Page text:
Mostly nonfiction this week — and some of these titles aren't yet available.
The Memory Chalet, by Tony Judt (Penguin, 240 pages, Nov. 11)
Tony Judt died last summer of Lou Gehrig's disease. Physically unable to write, he would compose personal essays, then "record" them inside the imagined "rooms" of a Swiss chalet that he visited once when he was young. Sex, politics, food, road trips, class differences, riots and revolution are among the topics.
As Always, Julia: The Letters of Julia Child and Avis DeVoto, ed. Joan Reardon (Houghton Mifflin, 430 pages, Dec. 1)
You saw Julie & Julia, now get the backstory: more than 200 letters exchanged between Julia Child and Avis DeVoto, her friend and unofficial literary agent. The topics include recipes, of course, but also political gossip, how to learn French, how to host a cocktail party, and how to stuff a goose.
Radioactive: Marie and Pierre Curie: A Tale of Love and Fallout, by Lauren Redniss (It Books, 200 pages, Dec. 21)
A combination of science, biography, romance, history and art. Redniss recounts the pioneering work of the husband-and-wife team in collage-like drawings. Marie Curie — a Polish woman who discovered two elements and won Nobel Prizes in both physics and chemistry while working in male-dominated fields — is a story in herself.
Twin: A Memoir, by Allen Shawn (Viking, 240 pages, Dec. 30)
Imagine being 2 years old and having a twin sister. She starts to show signs of autism. When you're 10, she's institutionalized, but you hope she'll come home someday soon. Now it's 50 years later. She never came home. (Shawn's father, William, was once editor of The New Yorker; his brother Wallace is the well-known actor and playwright.)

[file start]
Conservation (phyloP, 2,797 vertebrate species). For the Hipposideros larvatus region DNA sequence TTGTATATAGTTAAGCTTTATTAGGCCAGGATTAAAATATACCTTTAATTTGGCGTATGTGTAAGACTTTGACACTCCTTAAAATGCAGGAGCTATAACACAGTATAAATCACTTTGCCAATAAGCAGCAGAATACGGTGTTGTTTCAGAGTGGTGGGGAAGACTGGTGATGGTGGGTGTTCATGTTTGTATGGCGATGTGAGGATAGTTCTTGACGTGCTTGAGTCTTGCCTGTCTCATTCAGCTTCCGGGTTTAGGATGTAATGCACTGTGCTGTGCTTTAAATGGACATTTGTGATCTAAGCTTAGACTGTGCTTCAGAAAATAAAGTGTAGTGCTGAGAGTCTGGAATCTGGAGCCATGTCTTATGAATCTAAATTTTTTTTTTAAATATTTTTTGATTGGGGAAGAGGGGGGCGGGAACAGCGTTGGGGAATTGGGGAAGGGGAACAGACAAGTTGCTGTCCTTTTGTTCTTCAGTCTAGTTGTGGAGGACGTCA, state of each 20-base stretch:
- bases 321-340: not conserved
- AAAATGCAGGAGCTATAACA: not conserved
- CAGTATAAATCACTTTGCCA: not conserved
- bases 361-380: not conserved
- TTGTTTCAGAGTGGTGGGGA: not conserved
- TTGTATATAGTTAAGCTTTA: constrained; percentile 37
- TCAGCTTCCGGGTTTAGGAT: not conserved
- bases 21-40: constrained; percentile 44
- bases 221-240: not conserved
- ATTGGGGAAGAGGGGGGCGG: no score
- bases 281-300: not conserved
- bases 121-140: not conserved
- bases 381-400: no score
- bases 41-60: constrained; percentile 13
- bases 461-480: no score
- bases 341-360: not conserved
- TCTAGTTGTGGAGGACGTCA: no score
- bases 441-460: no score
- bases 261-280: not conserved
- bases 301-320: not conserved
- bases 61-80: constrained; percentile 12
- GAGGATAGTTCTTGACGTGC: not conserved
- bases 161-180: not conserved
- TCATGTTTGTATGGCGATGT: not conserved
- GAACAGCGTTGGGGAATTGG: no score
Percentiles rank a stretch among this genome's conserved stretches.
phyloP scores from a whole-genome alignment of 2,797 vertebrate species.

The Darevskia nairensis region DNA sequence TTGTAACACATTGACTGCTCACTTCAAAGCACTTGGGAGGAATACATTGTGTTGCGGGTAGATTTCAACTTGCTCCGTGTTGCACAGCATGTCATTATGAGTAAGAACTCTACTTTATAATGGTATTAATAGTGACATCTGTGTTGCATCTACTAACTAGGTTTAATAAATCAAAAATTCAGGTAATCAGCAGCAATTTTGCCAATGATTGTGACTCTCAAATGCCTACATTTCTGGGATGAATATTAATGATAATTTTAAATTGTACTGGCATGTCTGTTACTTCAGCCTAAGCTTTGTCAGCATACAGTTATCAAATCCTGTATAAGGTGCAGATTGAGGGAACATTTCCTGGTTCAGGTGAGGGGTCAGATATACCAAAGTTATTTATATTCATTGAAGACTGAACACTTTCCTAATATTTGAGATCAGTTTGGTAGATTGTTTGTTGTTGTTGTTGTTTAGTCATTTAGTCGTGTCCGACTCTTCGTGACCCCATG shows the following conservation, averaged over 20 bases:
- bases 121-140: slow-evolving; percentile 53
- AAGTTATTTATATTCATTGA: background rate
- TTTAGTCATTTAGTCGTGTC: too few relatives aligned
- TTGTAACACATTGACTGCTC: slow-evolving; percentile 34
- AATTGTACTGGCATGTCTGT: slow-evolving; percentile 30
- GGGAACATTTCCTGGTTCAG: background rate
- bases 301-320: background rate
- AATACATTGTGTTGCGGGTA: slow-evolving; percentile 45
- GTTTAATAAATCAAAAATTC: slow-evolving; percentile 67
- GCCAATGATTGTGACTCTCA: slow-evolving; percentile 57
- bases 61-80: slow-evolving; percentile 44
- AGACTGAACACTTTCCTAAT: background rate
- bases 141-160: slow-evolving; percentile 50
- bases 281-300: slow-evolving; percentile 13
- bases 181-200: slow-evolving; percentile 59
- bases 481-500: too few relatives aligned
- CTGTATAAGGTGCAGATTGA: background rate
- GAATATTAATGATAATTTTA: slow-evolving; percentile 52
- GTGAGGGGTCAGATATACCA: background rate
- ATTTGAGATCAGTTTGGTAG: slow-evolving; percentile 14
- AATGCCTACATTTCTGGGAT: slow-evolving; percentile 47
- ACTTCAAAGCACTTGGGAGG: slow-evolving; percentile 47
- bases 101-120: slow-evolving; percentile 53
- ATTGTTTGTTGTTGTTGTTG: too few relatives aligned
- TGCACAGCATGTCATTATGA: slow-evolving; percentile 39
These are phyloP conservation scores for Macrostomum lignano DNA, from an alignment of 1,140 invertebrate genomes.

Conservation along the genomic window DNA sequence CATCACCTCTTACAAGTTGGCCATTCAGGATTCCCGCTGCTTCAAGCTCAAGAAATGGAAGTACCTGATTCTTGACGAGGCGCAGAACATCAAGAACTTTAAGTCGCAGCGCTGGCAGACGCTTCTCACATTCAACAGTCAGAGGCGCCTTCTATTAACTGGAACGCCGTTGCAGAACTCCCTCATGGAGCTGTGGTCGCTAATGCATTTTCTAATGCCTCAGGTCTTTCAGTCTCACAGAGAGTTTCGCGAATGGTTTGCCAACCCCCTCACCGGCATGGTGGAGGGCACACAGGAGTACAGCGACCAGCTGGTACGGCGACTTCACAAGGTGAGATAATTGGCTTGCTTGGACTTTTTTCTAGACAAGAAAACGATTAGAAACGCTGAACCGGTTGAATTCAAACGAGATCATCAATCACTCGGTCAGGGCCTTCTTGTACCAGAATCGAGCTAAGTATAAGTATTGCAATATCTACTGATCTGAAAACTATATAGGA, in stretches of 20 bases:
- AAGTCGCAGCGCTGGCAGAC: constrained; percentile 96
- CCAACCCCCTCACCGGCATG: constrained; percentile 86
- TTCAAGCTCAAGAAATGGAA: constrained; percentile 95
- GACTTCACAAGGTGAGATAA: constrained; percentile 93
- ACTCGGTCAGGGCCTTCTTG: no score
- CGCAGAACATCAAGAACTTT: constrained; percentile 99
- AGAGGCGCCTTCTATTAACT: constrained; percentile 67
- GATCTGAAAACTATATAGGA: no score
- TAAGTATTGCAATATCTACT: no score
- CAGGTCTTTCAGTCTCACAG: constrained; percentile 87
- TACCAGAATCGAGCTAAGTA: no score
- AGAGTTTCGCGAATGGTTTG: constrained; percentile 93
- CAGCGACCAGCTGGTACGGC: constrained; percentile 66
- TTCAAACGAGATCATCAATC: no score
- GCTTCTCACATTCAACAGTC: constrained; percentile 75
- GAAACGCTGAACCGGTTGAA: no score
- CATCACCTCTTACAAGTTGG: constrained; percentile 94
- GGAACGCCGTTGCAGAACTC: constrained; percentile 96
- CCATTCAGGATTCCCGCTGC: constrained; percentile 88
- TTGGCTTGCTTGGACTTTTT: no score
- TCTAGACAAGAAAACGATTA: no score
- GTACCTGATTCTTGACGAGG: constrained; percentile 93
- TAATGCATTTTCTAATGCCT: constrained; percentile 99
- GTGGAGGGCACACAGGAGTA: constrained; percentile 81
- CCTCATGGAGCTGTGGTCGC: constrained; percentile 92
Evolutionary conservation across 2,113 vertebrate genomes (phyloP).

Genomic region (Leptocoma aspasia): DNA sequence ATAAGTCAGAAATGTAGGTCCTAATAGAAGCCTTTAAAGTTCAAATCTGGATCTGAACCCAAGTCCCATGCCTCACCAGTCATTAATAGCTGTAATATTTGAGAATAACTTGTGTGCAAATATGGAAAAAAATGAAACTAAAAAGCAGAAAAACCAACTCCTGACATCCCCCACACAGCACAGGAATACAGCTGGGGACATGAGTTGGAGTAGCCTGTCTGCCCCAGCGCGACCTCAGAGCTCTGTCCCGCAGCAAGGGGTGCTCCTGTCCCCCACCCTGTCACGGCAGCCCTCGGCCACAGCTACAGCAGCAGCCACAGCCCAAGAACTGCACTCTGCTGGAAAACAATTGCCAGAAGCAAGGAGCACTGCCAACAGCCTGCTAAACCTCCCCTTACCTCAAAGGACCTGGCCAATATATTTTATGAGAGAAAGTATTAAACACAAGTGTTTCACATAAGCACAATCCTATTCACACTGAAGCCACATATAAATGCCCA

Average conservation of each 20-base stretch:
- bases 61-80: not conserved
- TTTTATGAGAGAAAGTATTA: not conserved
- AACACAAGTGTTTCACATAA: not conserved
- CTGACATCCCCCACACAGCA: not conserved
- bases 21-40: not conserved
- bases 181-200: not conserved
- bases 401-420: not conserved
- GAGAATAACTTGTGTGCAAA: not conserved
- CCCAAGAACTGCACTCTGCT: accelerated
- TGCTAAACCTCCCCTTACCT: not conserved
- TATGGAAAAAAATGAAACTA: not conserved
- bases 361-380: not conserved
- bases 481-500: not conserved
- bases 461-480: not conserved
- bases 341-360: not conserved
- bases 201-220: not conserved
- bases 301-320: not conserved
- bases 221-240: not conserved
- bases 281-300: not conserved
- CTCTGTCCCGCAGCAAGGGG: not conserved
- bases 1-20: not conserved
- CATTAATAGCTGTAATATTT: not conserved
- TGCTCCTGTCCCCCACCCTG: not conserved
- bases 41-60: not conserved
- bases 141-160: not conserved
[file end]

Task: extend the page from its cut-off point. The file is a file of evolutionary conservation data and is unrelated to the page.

The Lover's Dictionary, by David Levithan (Farrar, Straus and Giroux, 220 pages, Jan. 4)
A modern love story told through dictionary entries. For example:
basis, n. There has to be a moment at the beginning when you wonder whether you’re in love with the person or in love with the feeling of love itself.
If the moment doesn’t pass, that’s it — you’re done. And if the moment does pass, it never goes that far. It stands in the distance....
The Return: Russia's Journey from Gorbachev to Medvedev, by Daniel Treisman (Free Press, 540 pages, Jan. 4) Are Russians just more comfortable with autocratic rulers? Mikhail Gorbachev and Boris Yeltsin liberalized the country and moved it, haltingly, toward a more democratic process and freedom of the press. But Vladimir Putin, who still acts as prime minister alongside his puppet Dmitri Medvedev, is the one who remains popular. A UCLA historian tries to figure out why.
Peruse more suggestions for reading here and in our Dec. 16 Multimedia Gift Guide.